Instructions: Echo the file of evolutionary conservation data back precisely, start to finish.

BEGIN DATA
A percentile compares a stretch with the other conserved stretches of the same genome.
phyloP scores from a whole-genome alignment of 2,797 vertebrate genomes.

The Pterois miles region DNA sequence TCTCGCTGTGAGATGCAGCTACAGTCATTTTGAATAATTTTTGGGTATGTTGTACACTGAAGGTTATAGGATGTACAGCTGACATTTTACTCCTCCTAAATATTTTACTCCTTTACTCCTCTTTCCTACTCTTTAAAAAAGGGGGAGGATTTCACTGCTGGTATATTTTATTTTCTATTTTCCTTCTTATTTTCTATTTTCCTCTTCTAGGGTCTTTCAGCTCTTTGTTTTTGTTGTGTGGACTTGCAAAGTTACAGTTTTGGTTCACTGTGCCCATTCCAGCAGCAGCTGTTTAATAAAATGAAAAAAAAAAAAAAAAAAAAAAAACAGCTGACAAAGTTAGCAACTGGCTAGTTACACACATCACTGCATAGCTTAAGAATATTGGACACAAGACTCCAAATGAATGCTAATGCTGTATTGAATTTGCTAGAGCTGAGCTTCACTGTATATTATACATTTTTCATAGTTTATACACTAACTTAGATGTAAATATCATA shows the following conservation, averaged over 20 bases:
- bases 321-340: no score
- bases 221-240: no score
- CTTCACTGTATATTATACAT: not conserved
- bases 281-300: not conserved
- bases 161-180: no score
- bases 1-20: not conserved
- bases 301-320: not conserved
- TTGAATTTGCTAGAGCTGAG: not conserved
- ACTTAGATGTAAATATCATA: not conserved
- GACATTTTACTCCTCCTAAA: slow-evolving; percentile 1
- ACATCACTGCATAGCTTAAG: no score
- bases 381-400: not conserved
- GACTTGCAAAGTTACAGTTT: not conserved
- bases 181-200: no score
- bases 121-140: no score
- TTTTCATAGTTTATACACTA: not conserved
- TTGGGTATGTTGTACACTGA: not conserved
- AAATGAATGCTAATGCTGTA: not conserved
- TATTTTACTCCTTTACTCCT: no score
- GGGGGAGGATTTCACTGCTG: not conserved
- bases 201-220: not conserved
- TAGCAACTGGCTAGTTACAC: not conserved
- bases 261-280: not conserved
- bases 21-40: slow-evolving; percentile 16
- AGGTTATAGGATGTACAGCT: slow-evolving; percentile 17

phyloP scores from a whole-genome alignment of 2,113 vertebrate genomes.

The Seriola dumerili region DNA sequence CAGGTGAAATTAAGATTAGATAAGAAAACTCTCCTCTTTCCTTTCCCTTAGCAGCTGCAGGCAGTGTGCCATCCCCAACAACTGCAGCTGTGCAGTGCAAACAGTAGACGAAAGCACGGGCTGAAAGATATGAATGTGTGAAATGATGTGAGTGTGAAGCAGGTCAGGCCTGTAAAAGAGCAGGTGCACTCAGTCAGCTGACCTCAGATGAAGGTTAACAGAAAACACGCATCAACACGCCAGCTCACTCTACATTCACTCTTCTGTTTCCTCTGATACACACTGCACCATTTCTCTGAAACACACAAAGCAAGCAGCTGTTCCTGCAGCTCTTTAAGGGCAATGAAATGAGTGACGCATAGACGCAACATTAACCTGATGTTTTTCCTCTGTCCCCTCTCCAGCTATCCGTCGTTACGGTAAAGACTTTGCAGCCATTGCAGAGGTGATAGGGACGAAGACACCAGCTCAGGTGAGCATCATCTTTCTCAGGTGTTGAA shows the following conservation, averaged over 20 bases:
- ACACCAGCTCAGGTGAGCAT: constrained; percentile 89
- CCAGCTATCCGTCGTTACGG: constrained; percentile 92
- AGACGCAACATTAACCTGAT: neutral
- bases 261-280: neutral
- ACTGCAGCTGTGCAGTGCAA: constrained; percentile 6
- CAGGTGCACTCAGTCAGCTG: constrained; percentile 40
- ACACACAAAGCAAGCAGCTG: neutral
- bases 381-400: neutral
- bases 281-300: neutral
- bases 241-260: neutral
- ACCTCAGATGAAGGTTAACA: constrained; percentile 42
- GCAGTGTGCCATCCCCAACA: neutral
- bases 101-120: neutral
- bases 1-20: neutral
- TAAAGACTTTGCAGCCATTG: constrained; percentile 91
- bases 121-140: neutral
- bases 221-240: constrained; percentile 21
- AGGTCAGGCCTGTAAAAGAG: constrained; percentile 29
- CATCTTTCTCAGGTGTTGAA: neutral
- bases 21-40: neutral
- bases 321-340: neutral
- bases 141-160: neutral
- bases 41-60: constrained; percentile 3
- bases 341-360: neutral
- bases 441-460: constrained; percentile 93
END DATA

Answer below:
A percentile compares a stretch with the other conserved stretches of the same genome.
phyloP scores from a whole-genome alignment of 2,797 vertebrate genomes.

The Pterois miles region DNA sequence TCTCGCTGTGAGATGCAGCTACAGTCATTTTGAATAATTTTTGGGTATGTTGTACACTGAAGGTTATAGGATGTACAGCTGACATTTTACTCCTCCTAAATATTTTACTCCTTTACTCCTCTTTCCTACTCTTTAAAAAAGGGGGAGGATTTCACTGCTGGTATATTTTATTTTCTATTTTCCTTCTTATTTTCTATTTTCCTCTTCTAGGGTCTTTCAGCTCTTTGTTTTTGTTGTGTGGACTTGCAAAGTTACAGTTTTGGTTCACTGTGCCCATTCCAGCAGCAGCTGTTTAATAAAATGAAAAAAAAAAAAAAAAAAAAAAAACAGCTGACAAAGTTAGCAACTGGCTAGTTACACACATCACTGCATAGCTTAAGAATATTGGACACAAGACTCCAAATGAATGCTAATGCTGTATTGAATTTGCTAGAGCTGAGCTTCACTGTATATTATACATTTTTCATAGTTTATACACTAACTTAGATGTAAATATCATA shows the following conservation, averaged over 20 bases:
- bases 321-340: no score
- bases 221-240: no score
- CTTCACTGTATATTATACAT: not conserved
- bases 281-300: not conserved
- bases 161-180: no score
- bases 1-20: not conserved
- bases 301-320: not conserved
- TTGAATTTGCTAGAGCTGAG: not conserved
- ACTTAGATGTAAATATCATA: not conserved
- GACATTTTACTCCTCCTAAA: slow-evolving; percentile 1
- ACATCACTGCATAGCTTAAG: no score
- bases 381-400: not conserved
- GACTTGCAAAGTTACAGTTT: not conserved
- bases 181-200: no score
- bases 121-140: no score
- TTTTCATAGTTTATACACTA: not conserved
- TTGGGTATGTTGTACACTGA: not conserved
- AAATGAATGCTAATGCTGTA: not conserved
- TATTTTACTCCTTTACTCCT: no score
- GGGGGAGGATTTCACTGCTG: not conserved
- bases 201-220: not conserved
- TAGCAACTGGCTAGTTACAC: not conserved
- bases 261-280: not conserved
- bases 21-40: slow-evolving; percentile 16
- AGGTTATAGGATGTACAGCT: slow-evolving; percentile 17

phyloP scores from a whole-genome alignment of 2,113 vertebrate genomes.

The Seriola dumerili region DNA sequence CAGGTGAAATTAAGATTAGATAAGAAAACTCTCCTCTTTCCTTTCCCTTAGCAGCTGCAGGCAGTGTGCCATCCCCAACAACTGCAGCTGTGCAGTGCAAACAGTAGACGAAAGCACGGGCTGAAAGATATGAATGTGTGAAATGATGTGAGTGTGAAGCAGGTCAGGCCTGTAAAAGAGCAGGTGCACTCAGTCAGCTGACCTCAGATGAAGGTTAACAGAAAACACGCATCAACACGCCAGCTCACTCTACATTCACTCTTCTGTTTCCTCTGATACACACTGCACCATTTCTCTGAAACACACAAAGCAAGCAGCTGTTCCTGCAGCTCTTTAAGGGCAATGAAATGAGTGACGCATAGACGCAACATTAACCTGATGTTTTTCCTCTGTCCCCTCTCCAGCTATCCGTCGTTACGGTAAAGACTTTGCAGCCATTGCAGAGGTGATAGGGACGAAGACACCAGCTCAGGTGAGCATCATCTTTCTCAGGTGTTGAA shows the following conservation, averaged over 20 bases:
- ACACCAGCTCAGGTGAGCAT: constrained; percentile 89
- CCAGCTATCCGTCGTTACGG: constrained; percentile 92
- AGACGCAACATTAACCTGAT: neutral
- bases 261-280: neutral
- ACTGCAGCTGTGCAGTGCAA: constrained; percentile 6
- CAGGTGCACTCAGTCAGCTG: constrained; percentile 40
- ACACACAAAGCAAGCAGCTG: neutral
- bases 381-400: neutral
- bases 281-300: neutral
- bases 241-260: neutral
- ACCTCAGATGAAGGTTAACA: constrained; percentile 42
- GCAGTGTGCCATCCCCAACA: neutral
- bases 101-120: neutral
- bases 1-20: neutral
- TAAAGACTTTGCAGCCATTG: constrained; percentile 91
- bases 121-140: neutral
- bases 221-240: constrained; percentile 21
- AGGTCAGGCCTGTAAAAGAG: constrained; percentile 29
- CATCTTTCTCAGGTGTTGAA: neutral
- bases 21-40: neutral
- bases 321-340: neutral
- bases 141-160: neutral
- bases 41-60: constrained; percentile 3
- bases 341-360: neutral
- bases 441-460: constrained; percentile 93